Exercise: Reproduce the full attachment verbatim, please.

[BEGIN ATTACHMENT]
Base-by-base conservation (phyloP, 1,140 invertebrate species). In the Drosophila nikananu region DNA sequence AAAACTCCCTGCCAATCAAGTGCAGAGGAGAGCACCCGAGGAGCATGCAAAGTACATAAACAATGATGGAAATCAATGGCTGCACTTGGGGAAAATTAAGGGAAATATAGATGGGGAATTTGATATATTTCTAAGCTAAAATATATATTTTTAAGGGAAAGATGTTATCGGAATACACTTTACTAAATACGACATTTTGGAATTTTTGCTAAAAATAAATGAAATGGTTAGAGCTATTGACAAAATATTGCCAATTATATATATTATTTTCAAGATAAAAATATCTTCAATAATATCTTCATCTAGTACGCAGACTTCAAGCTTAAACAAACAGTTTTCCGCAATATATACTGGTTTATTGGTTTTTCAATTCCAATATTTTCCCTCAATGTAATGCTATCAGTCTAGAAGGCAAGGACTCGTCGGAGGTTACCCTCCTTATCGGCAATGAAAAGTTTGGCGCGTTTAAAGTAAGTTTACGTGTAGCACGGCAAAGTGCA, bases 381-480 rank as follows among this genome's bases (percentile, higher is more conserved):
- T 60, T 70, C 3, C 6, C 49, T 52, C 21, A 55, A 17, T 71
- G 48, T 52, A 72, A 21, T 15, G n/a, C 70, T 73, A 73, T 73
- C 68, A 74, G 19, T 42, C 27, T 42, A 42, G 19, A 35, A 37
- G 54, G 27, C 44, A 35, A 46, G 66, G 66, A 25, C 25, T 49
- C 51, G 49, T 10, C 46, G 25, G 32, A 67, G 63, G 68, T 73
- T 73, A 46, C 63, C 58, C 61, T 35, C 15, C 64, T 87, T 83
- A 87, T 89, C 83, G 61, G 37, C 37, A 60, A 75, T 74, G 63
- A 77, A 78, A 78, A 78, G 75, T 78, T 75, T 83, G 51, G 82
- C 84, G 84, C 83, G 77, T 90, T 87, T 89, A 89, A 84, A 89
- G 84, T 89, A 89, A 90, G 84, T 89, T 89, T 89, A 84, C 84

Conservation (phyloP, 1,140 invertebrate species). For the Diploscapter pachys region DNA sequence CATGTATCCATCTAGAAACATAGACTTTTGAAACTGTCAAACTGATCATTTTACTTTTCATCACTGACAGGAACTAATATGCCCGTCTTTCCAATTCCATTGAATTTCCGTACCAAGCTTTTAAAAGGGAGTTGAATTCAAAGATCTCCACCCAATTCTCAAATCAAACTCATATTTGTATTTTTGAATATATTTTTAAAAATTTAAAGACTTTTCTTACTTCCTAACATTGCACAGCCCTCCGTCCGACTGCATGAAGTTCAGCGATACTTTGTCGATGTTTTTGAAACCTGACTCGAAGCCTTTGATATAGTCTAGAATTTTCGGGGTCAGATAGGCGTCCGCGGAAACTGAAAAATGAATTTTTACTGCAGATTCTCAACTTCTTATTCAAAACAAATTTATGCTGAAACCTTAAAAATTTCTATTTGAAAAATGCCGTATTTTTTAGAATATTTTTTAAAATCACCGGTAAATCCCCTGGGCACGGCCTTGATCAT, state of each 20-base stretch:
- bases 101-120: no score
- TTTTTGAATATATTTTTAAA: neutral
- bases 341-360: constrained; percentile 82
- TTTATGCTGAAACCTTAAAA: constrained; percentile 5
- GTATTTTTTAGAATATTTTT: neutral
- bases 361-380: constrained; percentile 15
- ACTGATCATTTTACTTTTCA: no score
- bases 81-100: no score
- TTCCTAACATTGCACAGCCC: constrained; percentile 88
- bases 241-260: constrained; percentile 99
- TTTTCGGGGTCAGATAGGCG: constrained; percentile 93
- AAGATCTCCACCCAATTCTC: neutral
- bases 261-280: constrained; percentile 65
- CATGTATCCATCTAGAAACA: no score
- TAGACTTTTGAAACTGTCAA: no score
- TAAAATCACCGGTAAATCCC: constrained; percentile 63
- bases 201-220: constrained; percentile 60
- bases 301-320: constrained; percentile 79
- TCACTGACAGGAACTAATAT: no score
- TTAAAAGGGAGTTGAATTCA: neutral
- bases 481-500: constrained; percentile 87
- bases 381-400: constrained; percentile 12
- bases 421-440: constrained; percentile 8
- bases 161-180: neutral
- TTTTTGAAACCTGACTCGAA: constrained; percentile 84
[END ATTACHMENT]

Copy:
Base-by-base conservation (phyloP, 1,140 invertebrate species). In the Drosophila nikananu region DNA sequence AAAACTCCCTGCCAATCAAGTGCAGAGGAGAGCACCCGAGGAGCATGCAAAGTACATAAACAATGATGGAAATCAATGGCTGCACTTGGGGAAAATTAAGGGAAATATAGATGGGGAATTTGATATATTTCTAAGCTAAAATATATATTTTTAAGGGAAAGATGTTATCGGAATACACTTTACTAAATACGACATTTTGGAATTTTTGCTAAAAATAAATGAAATGGTTAGAGCTATTGACAAAATATTGCCAATTATATATATTATTTTCAAGATAAAAATATCTTCAATAATATCTTCATCTAGTACGCAGACTTCAAGCTTAAACAAACAGTTTTCCGCAATATATACTGGTTTATTGGTTTTTCAATTCCAATATTTTCCCTCAATGTAATGCTATCAGTCTAGAAGGCAAGGACTCGTCGGAGGTTACCCTCCTTATCGGCAATGAAAAGTTTGGCGCGTTTAAAGTAAGTTTACGTGTAGCACGGCAAAGTGCA, bases 381-480 rank as follows among this genome's bases (percentile, higher is more conserved):
- T 60, T 70, C 3, C 6, C 49, T 52, C 21, A 55, A 17, T 71
- G 48, T 52, A 72, A 21, T 15, G n/a, C 70, T 73, A 73, T 73
- C 68, A 74, G 19, T 42, C 27, T 42, A 42, G 19, A 35, A 37
- G 54, G 27, C 44, A 35, A 46, G 66, G 66, A 25, C 25, T 49
- C 51, G 49, T 10, C 46, G 25, G 32, A 67, G 63, G 68, T 73
- T 73, A 46, C 63, C 58, C 61, T 35, C 15, C 64, T 87, T 83
- A 87, T 89, C 83, G 61, G 37, C 37, A 60, A 75, T 74, G 63
- A 77, A 78, A 78, A 78, G 75, T 78, T 75, T 83, G 51, G 82
- C 84, G 84, C 83, G 77, T 90, T 87, T 89, A 89, A 84, A 89
- G 84, T 89, A 89, A 90, G 84, T 89, T 89, T 89, A 84, C 84

Conservation (phyloP, 1,140 invertebrate species). For the Diploscapter pachys region DNA sequence CATGTATCCATCTAGAAACATAGACTTTTGAAACTGTCAAACTGATCATTTTACTTTTCATCACTGACAGGAACTAATATGCCCGTCTTTCCAATTCCATTGAATTTCCGTACCAAGCTTTTAAAAGGGAGTTGAATTCAAAGATCTCCACCCAATTCTCAAATCAAACTCATATTTGTATTTTTGAATATATTTTTAAAAATTTAAAGACTTTTCTTACTTCCTAACATTGCACAGCCCTCCGTCCGACTGCATGAAGTTCAGCGATACTTTGTCGATGTTTTTGAAACCTGACTCGAAGCCTTTGATATAGTCTAGAATTTTCGGGGTCAGATAGGCGTCCGCGGAAACTGAAAAATGAATTTTTACTGCAGATTCTCAACTTCTTATTCAAAACAAATTTATGCTGAAACCTTAAAAATTTCTATTTGAAAAATGCCGTATTTTTTAGAATATTTTTTAAAATCACCGGTAAATCCCCTGGGCACGGCCTTGATCAT, state of each 20-base stretch:
- bases 101-120: no score
- TTTTTGAATATATTTTTAAA: neutral
- bases 341-360: constrained; percentile 82
- TTTATGCTGAAACCTTAAAA: constrained; percentile 5
- GTATTTTTTAGAATATTTTT: neutral
- bases 361-380: constrained; percentile 15
- ACTGATCATTTTACTTTTCA: no score
- bases 81-100: no score
- TTCCTAACATTGCACAGCCC: constrained; percentile 88
- bases 241-260: constrained; percentile 99
- TTTTCGGGGTCAGATAGGCG: constrained; percentile 93
- AAGATCTCCACCCAATTCTC: neutral
- bases 261-280: constrained; percentile 65
- CATGTATCCATCTAGAAACA: no score
- TAGACTTTTGAAACTGTCAA: no score
- TAAAATCACCGGTAAATCCC: constrained; percentile 63
- bases 201-220: constrained; percentile 60
- bases 301-320: constrained; percentile 79
- TCACTGACAGGAACTAATAT: no score
- TTAAAAGGGAGTTGAATTCA: neutral
- bases 481-500: constrained; percentile 87
- bases 381-400: constrained; percentile 12
- bases 421-440: constrained; percentile 8
- bases 161-180: neutral
- TTTTTGAAACCTGACTCGAA: constrained; percentile 84